Today was a camp day at Pirate City, which means intra squad games. Usually the Triple-A and Double-A teams go against each other on one field, with the A-ball teams squaring off on the opposite field.
The upper level game featured a matchup of the top two prospects in the system. Gerrit Cole and Jameson Taillon were opposing each other, with Cole throwing against the Triple-A hitters, and Taillon going up against the Double-A crew. It was a regular start for either of them, since it doesn’t matter to the pitcher who the opposing pitcher was. For those in attendance, it was a chance to watch the top two pitchers in the system make what will probably be their final starts before the season. For the first three innings, both pitchers faced Travis Snider once per inning, with Snider combining to go 2-for-4 with a walk, a double, and a sacrifice fly. Snider had the double and walk against Cole, and a single and sacrifice fly to the wall against Taillon.
Cole pitched 5.1 innings today, coming out after a few pitches in the sixth. He was getting good results, and I don’t recall him giving up a run. Cole wasn’t throwing with his usual velocity, sitting 92-94 MPH in the first three innings. He improved to 95-96 in the final innings. I thought this might have been due to the cold weather today, or because of a finger issue which had him getting medical tape between innings. It turned out that it was neither, and Cole has been dialing it back all Spring.
“It’s just Spring,” Cole said. “I’m not really trying to throw very hard. I probably got a little looser toward the end.”
As for the finger issue, Cole mentioned that it’s something that happens all the time. He cuts the side of his thumb because of the way that he pitches, although it doesn’t really impact his performance.
Cole made easy work of the Triple-A hitters. The one challenge he faced was when he gave up an opposite field double to Travis Snider. Cole threw an 88 MPH changeup, and Snider took it opposite field down the third base line for a double. The right-hander’s next stop will be Triple-A, where he made two starts last year. The second start, which came in the playoffs, didn’t go so well, with Cole being bounced early in the start. Cole won’t have to change much in his approach to adjust to the Triple-A hitters this year.
“You just take the same approach I had no matter who is in the box,” Cole said. “You’ve got to pitch a little more. Pitching a little more, I’ve been doing that since college, so that becomes more natural to me. So just sticking with what I do, creating angles, and locating the fastballs is pretty much how I attack, and I’m not going to change anything.”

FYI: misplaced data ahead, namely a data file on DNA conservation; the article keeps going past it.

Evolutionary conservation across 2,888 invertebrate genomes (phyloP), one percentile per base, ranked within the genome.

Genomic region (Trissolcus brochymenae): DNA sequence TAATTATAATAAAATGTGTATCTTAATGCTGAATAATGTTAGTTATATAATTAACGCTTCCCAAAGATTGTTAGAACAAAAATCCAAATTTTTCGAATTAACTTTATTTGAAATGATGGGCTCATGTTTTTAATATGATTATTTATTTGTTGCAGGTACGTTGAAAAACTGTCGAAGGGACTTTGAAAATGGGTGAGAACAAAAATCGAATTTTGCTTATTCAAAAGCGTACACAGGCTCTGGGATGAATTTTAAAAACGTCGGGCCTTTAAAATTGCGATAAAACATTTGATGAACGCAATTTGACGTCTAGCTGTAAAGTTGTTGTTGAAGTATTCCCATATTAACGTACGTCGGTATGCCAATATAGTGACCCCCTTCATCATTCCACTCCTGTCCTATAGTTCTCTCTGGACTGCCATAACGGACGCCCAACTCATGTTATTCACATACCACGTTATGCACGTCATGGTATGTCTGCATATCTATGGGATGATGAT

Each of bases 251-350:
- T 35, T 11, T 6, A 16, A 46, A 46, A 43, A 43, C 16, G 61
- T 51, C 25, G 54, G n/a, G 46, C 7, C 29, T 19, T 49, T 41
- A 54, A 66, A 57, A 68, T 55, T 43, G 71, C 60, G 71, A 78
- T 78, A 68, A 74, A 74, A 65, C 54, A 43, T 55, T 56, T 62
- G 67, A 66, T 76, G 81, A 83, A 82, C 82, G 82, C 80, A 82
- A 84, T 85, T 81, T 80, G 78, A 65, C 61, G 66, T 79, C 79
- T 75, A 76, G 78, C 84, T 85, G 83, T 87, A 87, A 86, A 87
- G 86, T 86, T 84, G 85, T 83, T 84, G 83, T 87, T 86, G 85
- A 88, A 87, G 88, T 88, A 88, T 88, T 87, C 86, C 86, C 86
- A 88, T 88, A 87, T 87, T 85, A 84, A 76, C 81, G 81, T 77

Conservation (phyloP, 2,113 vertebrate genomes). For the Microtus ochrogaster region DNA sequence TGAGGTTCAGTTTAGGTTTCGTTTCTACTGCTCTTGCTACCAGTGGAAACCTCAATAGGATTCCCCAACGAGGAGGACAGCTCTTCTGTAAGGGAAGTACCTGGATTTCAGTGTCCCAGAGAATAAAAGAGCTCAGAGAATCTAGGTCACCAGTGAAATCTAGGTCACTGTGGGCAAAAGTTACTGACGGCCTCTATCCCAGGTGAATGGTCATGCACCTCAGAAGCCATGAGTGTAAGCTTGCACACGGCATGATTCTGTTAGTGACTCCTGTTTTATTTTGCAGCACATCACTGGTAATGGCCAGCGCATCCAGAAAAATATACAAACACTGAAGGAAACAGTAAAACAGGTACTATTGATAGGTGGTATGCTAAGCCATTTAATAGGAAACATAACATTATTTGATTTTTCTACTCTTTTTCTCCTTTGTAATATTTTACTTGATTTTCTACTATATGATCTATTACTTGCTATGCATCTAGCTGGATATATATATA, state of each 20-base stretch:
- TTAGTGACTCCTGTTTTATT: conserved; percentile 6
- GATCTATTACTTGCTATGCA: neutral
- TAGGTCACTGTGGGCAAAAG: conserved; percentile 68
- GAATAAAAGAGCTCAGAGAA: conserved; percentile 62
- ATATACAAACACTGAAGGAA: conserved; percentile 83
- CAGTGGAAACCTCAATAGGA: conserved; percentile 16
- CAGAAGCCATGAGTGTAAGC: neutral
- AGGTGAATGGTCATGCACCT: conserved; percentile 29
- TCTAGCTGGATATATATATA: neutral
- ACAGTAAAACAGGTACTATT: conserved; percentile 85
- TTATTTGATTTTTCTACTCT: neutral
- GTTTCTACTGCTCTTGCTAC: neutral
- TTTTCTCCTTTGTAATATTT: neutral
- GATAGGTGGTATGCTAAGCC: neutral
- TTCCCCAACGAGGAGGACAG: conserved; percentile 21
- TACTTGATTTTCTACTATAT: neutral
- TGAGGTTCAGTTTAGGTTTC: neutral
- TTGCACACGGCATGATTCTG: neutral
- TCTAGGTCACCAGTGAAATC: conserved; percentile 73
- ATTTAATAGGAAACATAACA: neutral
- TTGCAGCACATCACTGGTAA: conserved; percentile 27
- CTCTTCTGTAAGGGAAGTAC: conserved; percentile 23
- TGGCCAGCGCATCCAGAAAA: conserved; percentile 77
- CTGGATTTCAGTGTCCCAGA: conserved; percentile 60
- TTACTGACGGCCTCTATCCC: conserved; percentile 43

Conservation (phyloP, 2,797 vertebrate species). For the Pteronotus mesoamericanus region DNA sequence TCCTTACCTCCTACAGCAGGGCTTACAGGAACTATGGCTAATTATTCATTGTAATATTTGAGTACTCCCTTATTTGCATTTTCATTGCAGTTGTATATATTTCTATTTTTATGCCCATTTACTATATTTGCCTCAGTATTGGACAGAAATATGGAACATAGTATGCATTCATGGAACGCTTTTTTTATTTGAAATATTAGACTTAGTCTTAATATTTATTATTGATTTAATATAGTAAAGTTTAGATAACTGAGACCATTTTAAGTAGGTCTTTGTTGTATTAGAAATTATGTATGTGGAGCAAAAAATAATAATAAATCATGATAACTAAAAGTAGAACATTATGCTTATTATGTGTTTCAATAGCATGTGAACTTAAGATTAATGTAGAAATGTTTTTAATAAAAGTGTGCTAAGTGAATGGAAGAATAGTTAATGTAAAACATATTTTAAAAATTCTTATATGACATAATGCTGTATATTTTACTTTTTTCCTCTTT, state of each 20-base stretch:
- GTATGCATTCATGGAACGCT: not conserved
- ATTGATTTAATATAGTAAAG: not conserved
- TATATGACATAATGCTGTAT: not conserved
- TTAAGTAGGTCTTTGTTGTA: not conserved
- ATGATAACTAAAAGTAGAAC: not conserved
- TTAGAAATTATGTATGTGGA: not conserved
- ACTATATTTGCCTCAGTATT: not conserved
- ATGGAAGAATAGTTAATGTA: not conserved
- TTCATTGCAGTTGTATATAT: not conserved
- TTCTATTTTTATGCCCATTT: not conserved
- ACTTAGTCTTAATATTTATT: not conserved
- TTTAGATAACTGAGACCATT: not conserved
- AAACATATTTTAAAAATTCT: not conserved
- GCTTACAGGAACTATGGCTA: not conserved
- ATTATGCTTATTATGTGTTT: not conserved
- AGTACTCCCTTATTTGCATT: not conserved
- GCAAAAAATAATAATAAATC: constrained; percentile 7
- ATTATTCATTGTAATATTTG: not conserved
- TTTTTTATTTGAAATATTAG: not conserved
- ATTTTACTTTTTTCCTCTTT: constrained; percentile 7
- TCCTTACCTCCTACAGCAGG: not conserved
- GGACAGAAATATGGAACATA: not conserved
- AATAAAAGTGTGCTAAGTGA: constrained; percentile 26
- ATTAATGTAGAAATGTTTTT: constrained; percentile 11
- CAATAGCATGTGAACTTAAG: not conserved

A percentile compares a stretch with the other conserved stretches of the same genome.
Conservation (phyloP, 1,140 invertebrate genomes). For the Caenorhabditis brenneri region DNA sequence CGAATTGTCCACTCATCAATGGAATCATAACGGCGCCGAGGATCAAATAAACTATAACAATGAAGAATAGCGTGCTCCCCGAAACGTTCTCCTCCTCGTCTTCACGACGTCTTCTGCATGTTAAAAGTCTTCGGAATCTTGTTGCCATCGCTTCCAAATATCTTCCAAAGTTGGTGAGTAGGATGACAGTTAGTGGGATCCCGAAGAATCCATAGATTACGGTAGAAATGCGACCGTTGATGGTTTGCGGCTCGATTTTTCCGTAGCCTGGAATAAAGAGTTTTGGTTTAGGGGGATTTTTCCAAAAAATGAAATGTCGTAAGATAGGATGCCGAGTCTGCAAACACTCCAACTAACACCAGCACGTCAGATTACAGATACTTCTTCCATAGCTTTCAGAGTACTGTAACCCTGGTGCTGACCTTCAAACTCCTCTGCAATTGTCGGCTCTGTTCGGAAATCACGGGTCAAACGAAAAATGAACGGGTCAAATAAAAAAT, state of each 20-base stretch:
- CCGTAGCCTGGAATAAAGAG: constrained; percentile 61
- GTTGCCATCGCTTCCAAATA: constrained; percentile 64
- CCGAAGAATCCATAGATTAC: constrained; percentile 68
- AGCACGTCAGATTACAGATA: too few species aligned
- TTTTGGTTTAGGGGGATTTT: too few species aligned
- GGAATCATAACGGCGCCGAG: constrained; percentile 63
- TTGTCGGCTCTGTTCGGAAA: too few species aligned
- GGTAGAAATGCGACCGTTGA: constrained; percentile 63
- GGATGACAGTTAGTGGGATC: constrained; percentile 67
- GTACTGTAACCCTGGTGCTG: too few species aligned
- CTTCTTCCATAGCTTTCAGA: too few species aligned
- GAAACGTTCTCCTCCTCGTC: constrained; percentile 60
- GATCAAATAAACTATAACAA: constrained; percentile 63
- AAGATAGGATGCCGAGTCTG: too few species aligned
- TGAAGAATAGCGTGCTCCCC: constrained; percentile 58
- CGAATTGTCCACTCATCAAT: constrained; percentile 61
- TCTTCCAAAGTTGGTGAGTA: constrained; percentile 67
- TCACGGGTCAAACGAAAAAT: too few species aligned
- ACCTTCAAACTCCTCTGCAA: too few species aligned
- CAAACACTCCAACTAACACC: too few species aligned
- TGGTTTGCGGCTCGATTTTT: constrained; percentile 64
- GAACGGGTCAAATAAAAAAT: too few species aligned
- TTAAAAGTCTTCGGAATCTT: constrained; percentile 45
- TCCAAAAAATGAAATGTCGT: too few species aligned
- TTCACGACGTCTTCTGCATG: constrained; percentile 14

Today was the first time Taillon went five innings this Spring, after going four innings a few times in his previous starts. He threw 79 pitches, and had two innings rolled due to reaching his pitch count. Taillon was scheduled to throw around 75 pitches on the day.
“I was pretty happy I got to go five today,” Taillon said. “That has me ready for the year. All my pitches feel pretty good. Same thing as always, just got to get them consistent.”
He said that his two-seam and curveball were both working today. He was throwing his fastball in the 93-95 range, touching 96. The highlight of the day was when he struck out Snider on a curveball. Taillon threw it low in the zone, and got Snider swinging and missing when the bottom fell out of the pitch. Taillon also had some success with his changeup today.
One issue for the top prospect this Spring has been elevating the fastball. That’s been a constant issue in his career, and one where he’s made some good improvements. However, in his previous outings he’s elevated his pitches, getting hit hard but not always paying for it. Today he looked better in that department, keeping the ball down most of the time.
“It’s just something I’ve got to keep working on,” Taillon said. “It’s really a mentality deal now. Just got to drive, in my head, think power down. Power all my power stuff down. It was there at times today, and sometimes I was leaving it up, but it will be there for me.”
The right-hander will face a different challenge pitching in Altoona this year. The Texas native threw in Bradenton at the start of the 2012 season. He skipped the cold April in West Virginia in 2011. This year will be the first time he’s thrown in cold weather, with the April temperatures in Altoona sometimes dropping into the 30s.
“I put my order in yesterday with my agent for some long johns and a bunch of long sleeve under shirts,” Taillon said. And his approach for handling the cold weather during the game? “Stay close to the heater in the dugout. That’s my goal.”
Another difference this year is that it will be the first time Taillon has been unleashed to just pitch. In 2011 he was on a strict innings limit. In 2012 he was working on specific things like his changeup and his fastball command. This year he’ll be able to just pitch and go deep into games.
“That’s the way I’m looking at it. Just go out there and get outs, go as deep as I can in the ballgames,” Taillon said.